December 1, 2016
Retirees’ Tax Puzzle: Pay Now or Later?
The majority of retirees pay no federal taxes. But taxes should be a concern for retirees who have retirement savings. That’s because the money they take out of their retirement accounts for living expenses will be treated as federal taxable income. It’s difficult enough to figure out how much money to withdraw – and when. Taxes are a separate but related issue.
In this blog, we interviewed Michael Kitces, a well-known financial adviser and partner with a Maryland financial firm, who writes the “Nerd’s Eye View” blog. He discusses the basics of navigating the tax code. The challenge facing retirees is to make tax decisions today that will minimize taxes now and in the future.
Question: Do you find that new retirees are surprised by their retirement tax situation?
Kitces: It’s usually not even on their radar screen. Pre-tax and post-tax income, different tax buckets – I don’t think most people even think about it once they’re in retirement. That’s why we’re still seeing people who are “surprised” when they turn 70½ and the required minimum distributions (RMDs) begin, and their tax bill gets a whole lot higher. They say, “Why didn’t we plan for this?” We say, “We’ve been recommending you plan for this for years!”
The reality is that while we’re working, we don’t think about taxes a lot – the first time you get your paycheck, you notice the difference between what your boss said you were going to get paid and what you take home. You get over that and then work for 40 years, and you just get used to your after-tax cash flow and lifestyle. But when you get into retirement, you have to think about whether accounts are pretax (traditional 401(k)s and IRAs) or after tax (regular bank accounts) or tax free (Roths), and how to draw them down. There’s nothing natural about it.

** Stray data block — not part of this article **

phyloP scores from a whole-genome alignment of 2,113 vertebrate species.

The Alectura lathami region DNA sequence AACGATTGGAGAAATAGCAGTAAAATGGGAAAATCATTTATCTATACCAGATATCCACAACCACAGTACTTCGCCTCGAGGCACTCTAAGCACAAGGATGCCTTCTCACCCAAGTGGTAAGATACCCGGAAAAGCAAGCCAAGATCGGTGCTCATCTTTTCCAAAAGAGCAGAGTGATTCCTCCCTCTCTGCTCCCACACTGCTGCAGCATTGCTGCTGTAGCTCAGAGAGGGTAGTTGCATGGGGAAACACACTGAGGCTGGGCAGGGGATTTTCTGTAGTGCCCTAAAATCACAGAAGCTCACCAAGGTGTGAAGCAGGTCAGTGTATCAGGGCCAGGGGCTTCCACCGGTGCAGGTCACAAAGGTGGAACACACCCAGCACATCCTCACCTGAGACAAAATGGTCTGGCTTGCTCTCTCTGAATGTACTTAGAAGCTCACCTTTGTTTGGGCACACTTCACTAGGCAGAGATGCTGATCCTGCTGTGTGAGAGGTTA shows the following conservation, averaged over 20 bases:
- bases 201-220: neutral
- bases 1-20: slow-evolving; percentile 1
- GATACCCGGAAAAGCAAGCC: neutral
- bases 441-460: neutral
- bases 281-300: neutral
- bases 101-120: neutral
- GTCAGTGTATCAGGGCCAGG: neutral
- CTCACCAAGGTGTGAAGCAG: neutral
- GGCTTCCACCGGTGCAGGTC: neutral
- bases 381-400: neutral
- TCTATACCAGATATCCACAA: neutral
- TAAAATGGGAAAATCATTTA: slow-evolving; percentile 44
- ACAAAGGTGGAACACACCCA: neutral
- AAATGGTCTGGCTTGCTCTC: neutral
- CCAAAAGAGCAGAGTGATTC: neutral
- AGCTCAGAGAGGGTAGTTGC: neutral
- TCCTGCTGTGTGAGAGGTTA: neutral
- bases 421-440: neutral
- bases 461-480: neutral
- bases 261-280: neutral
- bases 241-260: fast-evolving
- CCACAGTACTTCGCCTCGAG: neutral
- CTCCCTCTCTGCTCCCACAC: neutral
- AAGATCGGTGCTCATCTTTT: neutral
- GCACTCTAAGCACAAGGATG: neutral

Q: You said the top income is $75,300 for married couples who want to remain inside the 15 percent tax bracket, after taking all deductions and exemptions. Isn’t that a fairly high dollar threshold that leaves many retirees in this relatively low tax bracket?
Kitces: Yes. And the added benefit is that if your ordinary income is that low, your federal capital gains rate on investment sales from your taxable accounts is zero.
Q: You say that the goal of retirement tax planning is fairly simple: to stay below that 15 percent threshold if at all possible?
Kitces: Yes. The trouble that people get themselves into is that they may have a traditional IRA or 401(k), and they let it sit for a while and they spend their other regular taxable savings and investment accounts first. Then they turn 70½ and the RMDs begin. Stacking RMDs on top of their Social Security and other income sources knocks many people over the 15 percent tax threshold.
Those in the higher tax brackets face a similar problem. They may be in the 25 percent bracket, and should try to stay there, but if they let the IRA grow tax-deferred too long, the RMDs can push them up to 28 percent or 33 percent tax rates.
Q: Some retirees are able to save both in regular bank accounts and mutual funds and in tax-deferred traditional 401ks and IRAs? What is the conventional wisdom about drawing down different types of accounts?
Kitces: The conventional wisdom is straightforward. IRAs are tax-deferred. Let tax-deferred accounts sit as long as possible and let compounding growth happen, and spend everything else first. That’s it.
Q: How can the conventional wisdom get some retirees into trouble?
Kitces: If you get to the point where, either due to your spending needs or your RMD, so much money is coming out of your traditional IRAs or 401(k)s, it can push you up into the next tax bracket. The good news is you’ve paid your tax bill later. The bad news is you’ll pay more in taxes because you drove your tax rate up.